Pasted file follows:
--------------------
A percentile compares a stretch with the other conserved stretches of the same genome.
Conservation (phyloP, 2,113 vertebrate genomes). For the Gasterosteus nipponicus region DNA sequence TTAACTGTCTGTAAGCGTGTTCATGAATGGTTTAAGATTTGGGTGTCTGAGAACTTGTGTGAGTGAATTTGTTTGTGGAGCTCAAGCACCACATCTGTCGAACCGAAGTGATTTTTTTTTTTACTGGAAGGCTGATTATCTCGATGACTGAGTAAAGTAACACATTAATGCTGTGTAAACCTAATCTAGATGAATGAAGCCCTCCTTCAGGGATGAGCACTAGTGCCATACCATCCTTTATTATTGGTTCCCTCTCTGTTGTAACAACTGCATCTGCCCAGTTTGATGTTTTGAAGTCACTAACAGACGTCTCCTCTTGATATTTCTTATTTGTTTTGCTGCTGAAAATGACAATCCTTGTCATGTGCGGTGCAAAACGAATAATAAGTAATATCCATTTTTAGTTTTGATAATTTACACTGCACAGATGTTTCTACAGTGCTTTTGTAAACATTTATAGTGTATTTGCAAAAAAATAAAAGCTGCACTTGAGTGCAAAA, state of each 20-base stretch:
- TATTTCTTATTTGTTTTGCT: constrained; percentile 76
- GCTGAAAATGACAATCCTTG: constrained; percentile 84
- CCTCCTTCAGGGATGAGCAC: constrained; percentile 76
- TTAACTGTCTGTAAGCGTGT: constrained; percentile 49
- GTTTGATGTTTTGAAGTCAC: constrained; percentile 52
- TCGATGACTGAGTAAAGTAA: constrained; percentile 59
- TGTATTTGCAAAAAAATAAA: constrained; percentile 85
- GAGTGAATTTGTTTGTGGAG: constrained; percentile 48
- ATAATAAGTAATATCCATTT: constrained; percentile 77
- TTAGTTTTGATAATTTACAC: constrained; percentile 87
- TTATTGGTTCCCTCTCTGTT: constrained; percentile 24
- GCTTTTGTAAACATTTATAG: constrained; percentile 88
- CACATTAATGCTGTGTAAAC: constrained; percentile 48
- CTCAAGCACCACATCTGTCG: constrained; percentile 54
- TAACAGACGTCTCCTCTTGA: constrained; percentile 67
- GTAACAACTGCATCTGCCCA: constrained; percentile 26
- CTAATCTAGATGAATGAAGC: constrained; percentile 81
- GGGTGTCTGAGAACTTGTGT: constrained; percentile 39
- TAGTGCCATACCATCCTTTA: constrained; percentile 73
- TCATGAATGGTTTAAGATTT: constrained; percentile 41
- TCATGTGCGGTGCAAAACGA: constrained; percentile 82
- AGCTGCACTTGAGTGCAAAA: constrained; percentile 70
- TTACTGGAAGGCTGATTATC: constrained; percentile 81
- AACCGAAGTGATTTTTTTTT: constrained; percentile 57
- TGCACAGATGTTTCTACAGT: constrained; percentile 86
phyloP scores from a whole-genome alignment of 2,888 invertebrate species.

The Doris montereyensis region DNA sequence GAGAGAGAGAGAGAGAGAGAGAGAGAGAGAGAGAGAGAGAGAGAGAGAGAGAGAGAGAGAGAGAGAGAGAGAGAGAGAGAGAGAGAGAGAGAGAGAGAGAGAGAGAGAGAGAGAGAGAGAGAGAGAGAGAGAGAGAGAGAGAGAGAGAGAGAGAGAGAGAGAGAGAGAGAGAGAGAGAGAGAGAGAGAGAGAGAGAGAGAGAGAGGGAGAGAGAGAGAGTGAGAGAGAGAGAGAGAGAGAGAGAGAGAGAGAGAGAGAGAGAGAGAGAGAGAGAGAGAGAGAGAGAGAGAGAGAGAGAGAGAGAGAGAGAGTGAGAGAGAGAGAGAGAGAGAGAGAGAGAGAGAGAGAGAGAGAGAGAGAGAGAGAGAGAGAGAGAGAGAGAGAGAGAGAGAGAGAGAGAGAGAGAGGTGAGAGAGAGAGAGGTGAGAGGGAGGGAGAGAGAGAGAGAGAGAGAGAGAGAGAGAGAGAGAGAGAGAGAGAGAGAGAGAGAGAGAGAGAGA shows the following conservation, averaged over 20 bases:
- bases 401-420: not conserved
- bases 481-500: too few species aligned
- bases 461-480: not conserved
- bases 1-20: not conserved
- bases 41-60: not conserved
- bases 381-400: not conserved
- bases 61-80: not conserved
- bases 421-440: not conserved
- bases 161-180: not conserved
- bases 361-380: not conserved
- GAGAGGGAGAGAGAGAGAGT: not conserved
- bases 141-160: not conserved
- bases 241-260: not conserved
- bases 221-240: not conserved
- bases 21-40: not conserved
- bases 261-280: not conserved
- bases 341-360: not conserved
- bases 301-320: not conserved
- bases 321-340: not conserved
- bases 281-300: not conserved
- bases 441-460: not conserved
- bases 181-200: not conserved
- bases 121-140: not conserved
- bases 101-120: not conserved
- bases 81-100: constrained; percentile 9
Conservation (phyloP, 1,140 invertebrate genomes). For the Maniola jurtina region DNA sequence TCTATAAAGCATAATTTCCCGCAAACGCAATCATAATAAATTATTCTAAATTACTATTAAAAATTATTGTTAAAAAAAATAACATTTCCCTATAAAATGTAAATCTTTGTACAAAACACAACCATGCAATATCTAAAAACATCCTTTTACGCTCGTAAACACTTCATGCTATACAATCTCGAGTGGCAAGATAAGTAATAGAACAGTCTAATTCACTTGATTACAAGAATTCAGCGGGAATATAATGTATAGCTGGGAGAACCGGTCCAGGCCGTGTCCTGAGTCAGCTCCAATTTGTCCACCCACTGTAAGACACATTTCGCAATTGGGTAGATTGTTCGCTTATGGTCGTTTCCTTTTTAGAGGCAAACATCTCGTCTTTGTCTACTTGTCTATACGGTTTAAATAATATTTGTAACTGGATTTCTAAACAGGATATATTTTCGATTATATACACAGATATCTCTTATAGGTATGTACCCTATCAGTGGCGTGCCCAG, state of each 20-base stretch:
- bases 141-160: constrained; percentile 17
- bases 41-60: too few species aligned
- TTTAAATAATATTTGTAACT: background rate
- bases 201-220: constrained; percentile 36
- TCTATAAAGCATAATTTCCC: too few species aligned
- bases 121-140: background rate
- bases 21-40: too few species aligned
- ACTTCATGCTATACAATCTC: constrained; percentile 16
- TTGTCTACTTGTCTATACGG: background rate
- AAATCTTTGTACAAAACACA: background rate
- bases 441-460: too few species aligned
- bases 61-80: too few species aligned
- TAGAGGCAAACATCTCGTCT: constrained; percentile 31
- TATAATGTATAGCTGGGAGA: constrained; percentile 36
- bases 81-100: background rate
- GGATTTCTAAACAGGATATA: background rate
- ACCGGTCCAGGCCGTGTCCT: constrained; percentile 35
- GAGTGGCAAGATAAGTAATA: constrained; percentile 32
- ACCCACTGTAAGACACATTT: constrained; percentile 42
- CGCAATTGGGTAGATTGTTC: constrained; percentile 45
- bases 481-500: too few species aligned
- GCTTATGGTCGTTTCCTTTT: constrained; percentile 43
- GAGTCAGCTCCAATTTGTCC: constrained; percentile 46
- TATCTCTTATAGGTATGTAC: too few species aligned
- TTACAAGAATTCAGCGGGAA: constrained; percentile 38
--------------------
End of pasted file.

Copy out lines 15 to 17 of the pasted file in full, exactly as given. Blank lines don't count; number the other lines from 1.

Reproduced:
- CACATTAATGCTGTGTAAAC: constrained; percentile 48
- CTCAAGCACCACATCTGTCG: constrained; percentile 54
- TAACAGACGTCTCCTCTTGA: constrained; percentile 67